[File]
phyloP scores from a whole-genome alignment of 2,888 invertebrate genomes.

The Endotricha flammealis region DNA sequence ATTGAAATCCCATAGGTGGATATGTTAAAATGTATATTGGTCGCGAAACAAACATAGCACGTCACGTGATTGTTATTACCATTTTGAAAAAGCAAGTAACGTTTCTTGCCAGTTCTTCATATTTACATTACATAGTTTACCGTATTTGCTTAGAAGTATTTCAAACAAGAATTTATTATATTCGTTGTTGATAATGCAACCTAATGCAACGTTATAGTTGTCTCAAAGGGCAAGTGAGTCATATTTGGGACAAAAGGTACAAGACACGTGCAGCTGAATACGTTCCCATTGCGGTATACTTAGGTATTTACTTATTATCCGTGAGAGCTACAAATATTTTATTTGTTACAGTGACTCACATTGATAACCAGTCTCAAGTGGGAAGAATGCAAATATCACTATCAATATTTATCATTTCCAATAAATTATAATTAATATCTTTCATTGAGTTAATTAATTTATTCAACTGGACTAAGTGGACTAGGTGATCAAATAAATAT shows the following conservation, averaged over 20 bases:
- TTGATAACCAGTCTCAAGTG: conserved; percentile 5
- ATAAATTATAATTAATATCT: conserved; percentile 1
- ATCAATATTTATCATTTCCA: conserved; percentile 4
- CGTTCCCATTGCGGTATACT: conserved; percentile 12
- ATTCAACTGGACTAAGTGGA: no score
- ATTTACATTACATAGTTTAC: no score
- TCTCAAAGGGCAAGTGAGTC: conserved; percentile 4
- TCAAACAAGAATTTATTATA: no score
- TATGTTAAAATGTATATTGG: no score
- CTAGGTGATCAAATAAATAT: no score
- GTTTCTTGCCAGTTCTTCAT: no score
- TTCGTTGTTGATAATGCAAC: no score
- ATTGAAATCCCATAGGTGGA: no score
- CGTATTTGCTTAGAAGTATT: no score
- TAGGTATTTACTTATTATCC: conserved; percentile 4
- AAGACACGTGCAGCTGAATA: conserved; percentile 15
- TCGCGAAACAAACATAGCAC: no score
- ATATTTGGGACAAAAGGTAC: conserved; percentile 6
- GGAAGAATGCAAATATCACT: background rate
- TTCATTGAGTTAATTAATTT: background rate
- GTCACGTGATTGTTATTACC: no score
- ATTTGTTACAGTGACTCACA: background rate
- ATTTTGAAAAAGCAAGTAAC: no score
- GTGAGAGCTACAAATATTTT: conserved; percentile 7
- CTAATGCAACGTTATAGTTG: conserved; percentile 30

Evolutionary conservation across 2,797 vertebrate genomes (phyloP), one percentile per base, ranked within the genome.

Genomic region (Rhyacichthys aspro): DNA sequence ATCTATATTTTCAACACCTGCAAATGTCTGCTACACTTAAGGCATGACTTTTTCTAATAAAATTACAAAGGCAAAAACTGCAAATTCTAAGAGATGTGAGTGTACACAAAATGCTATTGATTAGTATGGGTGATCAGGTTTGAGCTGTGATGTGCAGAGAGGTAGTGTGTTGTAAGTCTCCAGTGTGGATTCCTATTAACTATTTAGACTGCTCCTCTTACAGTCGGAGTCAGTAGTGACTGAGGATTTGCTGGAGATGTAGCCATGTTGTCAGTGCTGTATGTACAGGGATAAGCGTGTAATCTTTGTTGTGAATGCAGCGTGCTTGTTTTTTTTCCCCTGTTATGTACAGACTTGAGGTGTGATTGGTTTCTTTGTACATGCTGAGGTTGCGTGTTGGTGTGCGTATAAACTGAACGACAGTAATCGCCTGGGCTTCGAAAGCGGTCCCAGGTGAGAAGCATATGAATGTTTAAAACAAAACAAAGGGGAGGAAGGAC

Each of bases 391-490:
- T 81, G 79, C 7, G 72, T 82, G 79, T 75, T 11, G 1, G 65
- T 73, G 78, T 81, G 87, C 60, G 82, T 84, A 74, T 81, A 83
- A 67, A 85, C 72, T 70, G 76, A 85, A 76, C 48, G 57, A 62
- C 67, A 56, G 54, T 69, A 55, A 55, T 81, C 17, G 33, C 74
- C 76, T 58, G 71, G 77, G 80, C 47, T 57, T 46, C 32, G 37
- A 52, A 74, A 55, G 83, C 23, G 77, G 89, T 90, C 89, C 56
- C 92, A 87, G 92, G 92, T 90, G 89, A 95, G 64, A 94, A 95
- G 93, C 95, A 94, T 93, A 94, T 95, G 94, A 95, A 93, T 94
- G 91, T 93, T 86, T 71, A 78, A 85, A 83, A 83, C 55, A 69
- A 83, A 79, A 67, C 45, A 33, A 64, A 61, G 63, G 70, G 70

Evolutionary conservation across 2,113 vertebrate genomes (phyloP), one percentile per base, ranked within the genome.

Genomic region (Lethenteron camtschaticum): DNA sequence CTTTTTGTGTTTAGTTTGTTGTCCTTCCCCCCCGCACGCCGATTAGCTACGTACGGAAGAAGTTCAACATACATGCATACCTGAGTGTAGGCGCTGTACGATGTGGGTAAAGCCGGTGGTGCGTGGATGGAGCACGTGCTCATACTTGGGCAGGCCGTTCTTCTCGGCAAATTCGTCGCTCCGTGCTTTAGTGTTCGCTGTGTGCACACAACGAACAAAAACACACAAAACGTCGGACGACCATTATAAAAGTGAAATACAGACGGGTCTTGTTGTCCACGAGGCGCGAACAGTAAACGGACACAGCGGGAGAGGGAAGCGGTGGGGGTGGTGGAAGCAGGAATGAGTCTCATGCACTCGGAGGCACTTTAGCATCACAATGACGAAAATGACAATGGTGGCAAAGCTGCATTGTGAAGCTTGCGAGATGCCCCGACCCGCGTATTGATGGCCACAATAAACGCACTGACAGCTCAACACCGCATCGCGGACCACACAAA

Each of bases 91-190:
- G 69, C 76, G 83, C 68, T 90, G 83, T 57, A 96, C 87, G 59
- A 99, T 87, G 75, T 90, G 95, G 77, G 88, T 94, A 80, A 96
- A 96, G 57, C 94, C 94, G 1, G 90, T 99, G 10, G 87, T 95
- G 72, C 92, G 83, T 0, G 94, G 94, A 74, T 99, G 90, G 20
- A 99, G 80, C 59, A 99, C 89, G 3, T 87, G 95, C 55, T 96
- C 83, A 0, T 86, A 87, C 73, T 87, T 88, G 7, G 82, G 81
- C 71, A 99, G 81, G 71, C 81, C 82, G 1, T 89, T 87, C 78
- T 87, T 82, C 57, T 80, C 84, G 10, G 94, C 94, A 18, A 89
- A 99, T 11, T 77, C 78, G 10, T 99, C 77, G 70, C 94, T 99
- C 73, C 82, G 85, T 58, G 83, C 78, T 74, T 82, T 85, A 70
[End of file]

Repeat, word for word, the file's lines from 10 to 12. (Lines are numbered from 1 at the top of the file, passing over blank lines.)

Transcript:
- TCAAACAAGAATTTATTATA: no score
- TATGTTAAAATGTATATTGG: no score
- CTAGGTGATCAAATAAATAT: no score